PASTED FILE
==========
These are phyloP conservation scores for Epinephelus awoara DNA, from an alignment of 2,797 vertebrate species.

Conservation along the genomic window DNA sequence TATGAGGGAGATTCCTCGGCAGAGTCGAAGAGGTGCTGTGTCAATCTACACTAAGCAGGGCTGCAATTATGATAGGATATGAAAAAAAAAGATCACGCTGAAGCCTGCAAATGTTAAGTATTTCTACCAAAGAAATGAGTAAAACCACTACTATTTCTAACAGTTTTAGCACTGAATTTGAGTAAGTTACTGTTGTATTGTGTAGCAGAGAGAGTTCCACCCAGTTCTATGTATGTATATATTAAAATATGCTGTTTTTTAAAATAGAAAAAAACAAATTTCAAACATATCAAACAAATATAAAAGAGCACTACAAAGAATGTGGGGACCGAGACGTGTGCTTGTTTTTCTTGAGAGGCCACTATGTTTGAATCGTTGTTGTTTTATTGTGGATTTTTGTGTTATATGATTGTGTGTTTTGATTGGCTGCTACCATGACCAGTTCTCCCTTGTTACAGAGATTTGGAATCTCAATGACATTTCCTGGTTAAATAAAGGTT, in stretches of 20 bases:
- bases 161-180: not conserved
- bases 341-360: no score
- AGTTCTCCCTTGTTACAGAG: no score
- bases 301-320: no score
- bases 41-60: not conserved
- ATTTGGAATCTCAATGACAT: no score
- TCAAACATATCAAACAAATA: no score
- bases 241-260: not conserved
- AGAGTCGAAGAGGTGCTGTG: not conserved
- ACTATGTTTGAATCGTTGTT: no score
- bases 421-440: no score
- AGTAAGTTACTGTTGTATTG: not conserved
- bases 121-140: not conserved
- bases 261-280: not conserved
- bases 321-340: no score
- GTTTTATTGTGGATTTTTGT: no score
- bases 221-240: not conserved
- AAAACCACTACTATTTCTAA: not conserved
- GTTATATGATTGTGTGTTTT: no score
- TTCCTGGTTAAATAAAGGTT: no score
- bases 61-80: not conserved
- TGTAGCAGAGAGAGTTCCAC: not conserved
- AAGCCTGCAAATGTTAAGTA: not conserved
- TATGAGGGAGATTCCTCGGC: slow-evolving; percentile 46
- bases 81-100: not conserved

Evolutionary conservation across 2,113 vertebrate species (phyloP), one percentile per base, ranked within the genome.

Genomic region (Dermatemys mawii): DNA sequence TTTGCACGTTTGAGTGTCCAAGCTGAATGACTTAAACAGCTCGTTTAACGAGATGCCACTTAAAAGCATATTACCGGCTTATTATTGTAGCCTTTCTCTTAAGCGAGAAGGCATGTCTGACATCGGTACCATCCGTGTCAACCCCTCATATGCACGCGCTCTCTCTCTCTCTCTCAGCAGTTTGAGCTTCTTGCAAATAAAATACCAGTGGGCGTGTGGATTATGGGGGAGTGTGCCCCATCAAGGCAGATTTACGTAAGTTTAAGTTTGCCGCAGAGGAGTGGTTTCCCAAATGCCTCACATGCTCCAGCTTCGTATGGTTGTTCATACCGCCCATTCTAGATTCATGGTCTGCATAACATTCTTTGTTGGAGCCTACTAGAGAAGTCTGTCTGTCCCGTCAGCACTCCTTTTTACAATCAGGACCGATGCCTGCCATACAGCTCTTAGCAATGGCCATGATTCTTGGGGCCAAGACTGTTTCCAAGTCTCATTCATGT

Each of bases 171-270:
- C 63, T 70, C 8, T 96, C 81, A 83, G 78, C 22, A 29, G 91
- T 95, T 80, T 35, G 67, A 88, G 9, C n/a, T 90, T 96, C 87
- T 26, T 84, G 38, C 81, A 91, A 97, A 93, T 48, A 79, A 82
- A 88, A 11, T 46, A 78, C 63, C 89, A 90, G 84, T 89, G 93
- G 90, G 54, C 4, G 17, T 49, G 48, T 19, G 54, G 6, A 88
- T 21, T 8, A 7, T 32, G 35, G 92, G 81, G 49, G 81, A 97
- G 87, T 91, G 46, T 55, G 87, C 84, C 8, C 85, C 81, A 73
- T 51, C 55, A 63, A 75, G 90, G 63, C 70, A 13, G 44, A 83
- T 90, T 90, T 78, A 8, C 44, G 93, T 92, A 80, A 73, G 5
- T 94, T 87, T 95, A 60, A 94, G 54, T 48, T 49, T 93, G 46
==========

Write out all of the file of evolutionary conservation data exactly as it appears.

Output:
These are phyloP conservation scores for Epinephelus awoara DNA, from an alignment of 2,797 vertebrate species.

Conservation along the genomic window DNA sequence TATGAGGGAGATTCCTCGGCAGAGTCGAAGAGGTGCTGTGTCAATCTACACTAAGCAGGGCTGCAATTATGATAGGATATGAAAAAAAAAGATCACGCTGAAGCCTGCAAATGTTAAGTATTTCTACCAAAGAAATGAGTAAAACCACTACTATTTCTAACAGTTTTAGCACTGAATTTGAGTAAGTTACTGTTGTATTGTGTAGCAGAGAGAGTTCCACCCAGTTCTATGTATGTATATATTAAAATATGCTGTTTTTTAAAATAGAAAAAAACAAATTTCAAACATATCAAACAAATATAAAAGAGCACTACAAAGAATGTGGGGACCGAGACGTGTGCTTGTTTTTCTTGAGAGGCCACTATGTTTGAATCGTTGTTGTTTTATTGTGGATTTTTGTGTTATATGATTGTGTGTTTTGATTGGCTGCTACCATGACCAGTTCTCCCTTGTTACAGAGATTTGGAATCTCAATGACATTTCCTGGTTAAATAAAGGTT, in stretches of 20 bases:
- bases 161-180: not conserved
- bases 341-360: no score
- AGTTCTCCCTTGTTACAGAG: no score
- bases 301-320: no score
- bases 41-60: not conserved
- ATTTGGAATCTCAATGACAT: no score
- TCAAACATATCAAACAAATA: no score
- bases 241-260: not conserved
- AGAGTCGAAGAGGTGCTGTG: not conserved
- ACTATGTTTGAATCGTTGTT: no score
- bases 421-440: no score
- AGTAAGTTACTGTTGTATTG: not conserved
- bases 121-140: not conserved
- bases 261-280: not conserved
- bases 321-340: no score
- GTTTTATTGTGGATTTTTGT: no score
- bases 221-240: not conserved
- AAAACCACTACTATTTCTAA: not conserved
- GTTATATGATTGTGTGTTTT: no score
- TTCCTGGTTAAATAAAGGTT: no score
- bases 61-80: not conserved
- TGTAGCAGAGAGAGTTCCAC: not conserved
- AAGCCTGCAAATGTTAAGTA: not conserved
- TATGAGGGAGATTCCTCGGC: slow-evolving; percentile 46
- bases 81-100: not conserved

Evolutionary conservation across 2,113 vertebrate species (phyloP), one percentile per base, ranked within the genome.

Genomic region (Dermatemys mawii): DNA sequence TTTGCACGTTTGAGTGTCCAAGCTGAATGACTTAAACAGCTCGTTTAACGAGATGCCACTTAAAAGCATATTACCGGCTTATTATTGTAGCCTTTCTCTTAAGCGAGAAGGCATGTCTGACATCGGTACCATCCGTGTCAACCCCTCATATGCACGCGCTCTCTCTCTCTCTCTCAGCAGTTTGAGCTTCTTGCAAATAAAATACCAGTGGGCGTGTGGATTATGGGGGAGTGTGCCCCATCAAGGCAGATTTACGTAAGTTTAAGTTTGCCGCAGAGGAGTGGTTTCCCAAATGCCTCACATGCTCCAGCTTCGTATGGTTGTTCATACCGCCCATTCTAGATTCATGGTCTGCATAACATTCTTTGTTGGAGCCTACTAGAGAAGTCTGTCTGTCCCGTCAGCACTCCTTTTTACAATCAGGACCGATGCCTGCCATACAGCTCTTAGCAATGGCCATGATTCTTGGGGCCAAGACTGTTTCCAAGTCTCATTCATGT

Each of bases 171-270:
- C 63, T 70, C 8, T 96, C 81, A 83, G 78, C 22, A 29, G 91
- T 95, T 80, T 35, G 67, A 88, G 9, C n/a, T 90, T 96, C 87
- T 26, T 84, G 38, C 81, A 91, A 97, A 93, T 48, A 79, A 82
- A 88, A 11, T 46, A 78, C 63, C 89, A 90, G 84, T 89, G 93
- G 90, G 54, C 4, G 17, T 49, G 48, T 19, G 54, G 6, A 88
- T 21, T 8, A 7, T 32, G 35, G 92, G 81, G 49, G 81, A 97
- G 87, T 91, G 46, T 55, G 87, C 84, C 8, C 85, C 81, A 73
- T 51, C 55, A 63, A 75, G 90, G 63, C 70, A 13, G 44, A 83
- T 90, T 90, T 78, A 8, C 44, G 93, T 92, A 80, A 73, G 5
- T 94, T 87, T 95, A 60, A 94, G 54, T 48, T 49, T 93, G 46